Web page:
Be practical and realistic about your skills. Do you really feel comfortable cutting different types of tile on a tile saw? Are you sure you can get your hardwood floor cleaned and finished correctly? Be very honest with yourself about what you can do, and don’t take risks that could cost you even more money.
4. Understand the margin for error in any do-it-yourself flooring project
Installing your own flooring can be harder than you think. Some flooring will forgive your mistakes, and others never will. Almost all wood flooring types, for instance, require careful installation that takes humidity, temperature, and subfloor concerns into account.
Make sure you think through the risks and rewards before you begin any home improvement project. If the thought of not getting things right makes you cringe or if you’re worried about a disaster, just hire a professional. No one will judge you.
5. Choose the proper material for you
Carefully consider what qualities you want your do-it-yourself flooring to have. Does it need to withstand heavy traffic? Do you need waterproof flooring options? What about allergies? Whatever your needs, you need to choose the correct types of flooring for you—something that’s usually made much easier with the help of a flooring dealer.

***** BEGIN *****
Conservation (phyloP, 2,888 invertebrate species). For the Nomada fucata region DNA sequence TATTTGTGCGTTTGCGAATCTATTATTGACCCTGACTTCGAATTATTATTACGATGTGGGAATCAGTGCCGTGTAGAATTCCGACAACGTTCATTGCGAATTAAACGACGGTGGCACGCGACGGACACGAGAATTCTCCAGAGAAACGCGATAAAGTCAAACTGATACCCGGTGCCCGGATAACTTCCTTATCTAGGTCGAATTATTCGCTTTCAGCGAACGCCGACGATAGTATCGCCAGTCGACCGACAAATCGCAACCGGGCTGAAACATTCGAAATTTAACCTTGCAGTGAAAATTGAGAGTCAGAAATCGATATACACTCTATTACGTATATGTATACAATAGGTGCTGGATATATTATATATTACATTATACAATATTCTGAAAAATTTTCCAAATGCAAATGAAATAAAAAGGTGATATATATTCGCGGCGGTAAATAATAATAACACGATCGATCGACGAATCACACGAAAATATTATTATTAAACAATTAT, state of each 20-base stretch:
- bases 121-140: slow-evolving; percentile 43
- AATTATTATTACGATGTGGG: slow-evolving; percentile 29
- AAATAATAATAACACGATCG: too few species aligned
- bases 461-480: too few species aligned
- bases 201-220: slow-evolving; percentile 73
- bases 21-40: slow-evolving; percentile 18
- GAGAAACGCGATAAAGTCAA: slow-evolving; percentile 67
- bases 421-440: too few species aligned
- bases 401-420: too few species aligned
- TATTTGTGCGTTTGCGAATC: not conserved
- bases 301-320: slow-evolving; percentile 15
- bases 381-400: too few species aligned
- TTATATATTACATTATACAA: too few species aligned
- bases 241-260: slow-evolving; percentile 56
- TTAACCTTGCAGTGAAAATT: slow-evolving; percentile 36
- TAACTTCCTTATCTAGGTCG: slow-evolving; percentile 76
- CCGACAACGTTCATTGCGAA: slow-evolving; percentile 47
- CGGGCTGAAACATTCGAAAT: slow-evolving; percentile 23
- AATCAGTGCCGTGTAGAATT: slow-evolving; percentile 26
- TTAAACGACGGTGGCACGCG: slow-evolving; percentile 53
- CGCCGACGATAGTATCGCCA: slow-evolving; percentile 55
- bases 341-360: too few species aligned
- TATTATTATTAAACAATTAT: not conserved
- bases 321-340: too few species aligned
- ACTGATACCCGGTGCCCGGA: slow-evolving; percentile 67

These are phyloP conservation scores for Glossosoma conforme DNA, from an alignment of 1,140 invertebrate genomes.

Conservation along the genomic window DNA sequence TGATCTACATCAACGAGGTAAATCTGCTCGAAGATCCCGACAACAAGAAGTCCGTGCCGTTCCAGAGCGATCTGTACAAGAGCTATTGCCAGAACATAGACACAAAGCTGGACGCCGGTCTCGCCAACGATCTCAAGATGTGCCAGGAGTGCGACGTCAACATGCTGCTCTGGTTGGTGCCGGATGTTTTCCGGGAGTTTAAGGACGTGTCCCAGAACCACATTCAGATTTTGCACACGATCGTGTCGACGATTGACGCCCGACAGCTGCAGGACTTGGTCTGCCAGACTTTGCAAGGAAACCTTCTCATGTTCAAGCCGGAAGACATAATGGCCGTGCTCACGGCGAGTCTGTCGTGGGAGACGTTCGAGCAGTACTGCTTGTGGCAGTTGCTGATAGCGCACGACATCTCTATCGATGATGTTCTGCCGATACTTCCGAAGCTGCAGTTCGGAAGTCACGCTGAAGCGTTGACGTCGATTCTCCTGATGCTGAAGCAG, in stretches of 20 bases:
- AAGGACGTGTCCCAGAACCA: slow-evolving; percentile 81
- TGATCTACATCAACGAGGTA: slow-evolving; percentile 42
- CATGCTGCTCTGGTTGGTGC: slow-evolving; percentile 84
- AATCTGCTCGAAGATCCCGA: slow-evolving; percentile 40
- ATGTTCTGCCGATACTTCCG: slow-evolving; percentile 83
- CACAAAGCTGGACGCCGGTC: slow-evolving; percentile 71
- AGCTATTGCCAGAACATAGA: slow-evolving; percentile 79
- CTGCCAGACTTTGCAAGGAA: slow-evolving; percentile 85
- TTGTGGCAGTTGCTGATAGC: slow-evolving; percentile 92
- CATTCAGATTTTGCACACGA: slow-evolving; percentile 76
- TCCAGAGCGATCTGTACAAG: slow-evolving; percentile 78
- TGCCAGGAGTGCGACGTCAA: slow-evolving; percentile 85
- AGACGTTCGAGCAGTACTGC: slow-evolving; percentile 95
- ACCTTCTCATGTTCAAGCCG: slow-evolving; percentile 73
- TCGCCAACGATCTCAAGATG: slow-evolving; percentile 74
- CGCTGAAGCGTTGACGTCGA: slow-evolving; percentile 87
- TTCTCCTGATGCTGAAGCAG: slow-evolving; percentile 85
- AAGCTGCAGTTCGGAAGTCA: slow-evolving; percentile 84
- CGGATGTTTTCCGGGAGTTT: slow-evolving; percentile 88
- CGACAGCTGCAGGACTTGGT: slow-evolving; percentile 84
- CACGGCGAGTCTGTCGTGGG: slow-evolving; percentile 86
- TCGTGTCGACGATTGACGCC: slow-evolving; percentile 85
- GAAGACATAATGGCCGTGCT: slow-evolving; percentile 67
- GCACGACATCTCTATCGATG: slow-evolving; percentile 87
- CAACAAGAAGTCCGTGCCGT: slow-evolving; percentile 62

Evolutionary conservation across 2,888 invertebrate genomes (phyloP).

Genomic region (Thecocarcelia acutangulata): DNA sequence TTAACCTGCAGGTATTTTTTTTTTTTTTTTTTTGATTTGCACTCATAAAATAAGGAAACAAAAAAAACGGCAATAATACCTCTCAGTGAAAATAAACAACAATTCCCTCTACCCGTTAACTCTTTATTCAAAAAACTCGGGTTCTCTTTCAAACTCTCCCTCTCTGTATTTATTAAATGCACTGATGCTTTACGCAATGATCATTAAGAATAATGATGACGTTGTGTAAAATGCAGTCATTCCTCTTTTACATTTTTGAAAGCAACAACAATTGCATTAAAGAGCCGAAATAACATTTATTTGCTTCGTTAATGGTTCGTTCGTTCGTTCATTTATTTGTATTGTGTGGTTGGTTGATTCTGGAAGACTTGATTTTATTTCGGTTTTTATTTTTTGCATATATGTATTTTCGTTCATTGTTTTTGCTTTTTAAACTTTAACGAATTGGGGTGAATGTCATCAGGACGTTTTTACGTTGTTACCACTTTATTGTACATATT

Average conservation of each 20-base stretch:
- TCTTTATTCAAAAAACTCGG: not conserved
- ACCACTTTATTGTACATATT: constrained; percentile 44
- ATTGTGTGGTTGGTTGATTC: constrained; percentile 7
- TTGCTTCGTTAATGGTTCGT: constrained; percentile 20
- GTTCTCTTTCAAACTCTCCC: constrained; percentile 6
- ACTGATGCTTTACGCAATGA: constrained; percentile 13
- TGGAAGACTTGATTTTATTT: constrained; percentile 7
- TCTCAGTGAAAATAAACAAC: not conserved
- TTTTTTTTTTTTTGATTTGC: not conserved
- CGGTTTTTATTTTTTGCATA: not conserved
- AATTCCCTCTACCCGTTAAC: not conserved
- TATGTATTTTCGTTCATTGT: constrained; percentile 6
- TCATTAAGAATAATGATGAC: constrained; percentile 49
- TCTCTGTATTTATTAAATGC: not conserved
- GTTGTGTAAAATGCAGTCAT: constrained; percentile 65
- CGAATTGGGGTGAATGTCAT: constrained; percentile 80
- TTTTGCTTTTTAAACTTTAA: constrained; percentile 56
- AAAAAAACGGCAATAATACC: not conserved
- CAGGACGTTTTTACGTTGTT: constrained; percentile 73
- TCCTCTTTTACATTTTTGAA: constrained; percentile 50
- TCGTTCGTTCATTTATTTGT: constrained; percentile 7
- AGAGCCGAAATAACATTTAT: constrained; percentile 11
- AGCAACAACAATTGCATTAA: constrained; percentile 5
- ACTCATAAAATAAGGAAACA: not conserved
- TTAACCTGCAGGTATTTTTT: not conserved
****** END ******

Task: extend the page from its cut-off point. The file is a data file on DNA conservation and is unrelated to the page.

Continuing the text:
Whatever you decide, here are some of the most (and least) DIY-friendly flooring options:
Vinyl: a reasonable DIY flooring project
The best vinyl flooring styles include sheet, tile, and planks. If you decide to go with a snap-together vinyl product that uses interconnected planks or tiles, it can be a relatively easy project. It doesn’t require special equipment or tools like other flooring materials, but you will need a saw, mallets, etc.
Laminate: also a good do-it-yourself flooring starting point
Laminate can take any color, pattern, and appearance. It’s almost always sold as click-together flooring, which, like we said, doesn’t require as many special tools or superhuman skills. Plus, click-together flooring is generally installed as a floating floor, meaning you don’t have to rip up your existing surfaces to install it.
Cork: on the easier side to install
Many of the best cork flooring options are also relatively easy to install. You can choose peel-and-stick cork tiles or click-together cork boards. Again, you won’t need any expensive tools or special skills—just a nice even subfloor.
Carpet: think long and hard about this one
You may think you know all about carpet, but carpet continues to change and evolve as a flooring material. If you want to install carpet in your home, picking out the right color and material is only half the job. More importantly, you’re going to have to research the best pads, materials, seam irons, installation methods, you name it.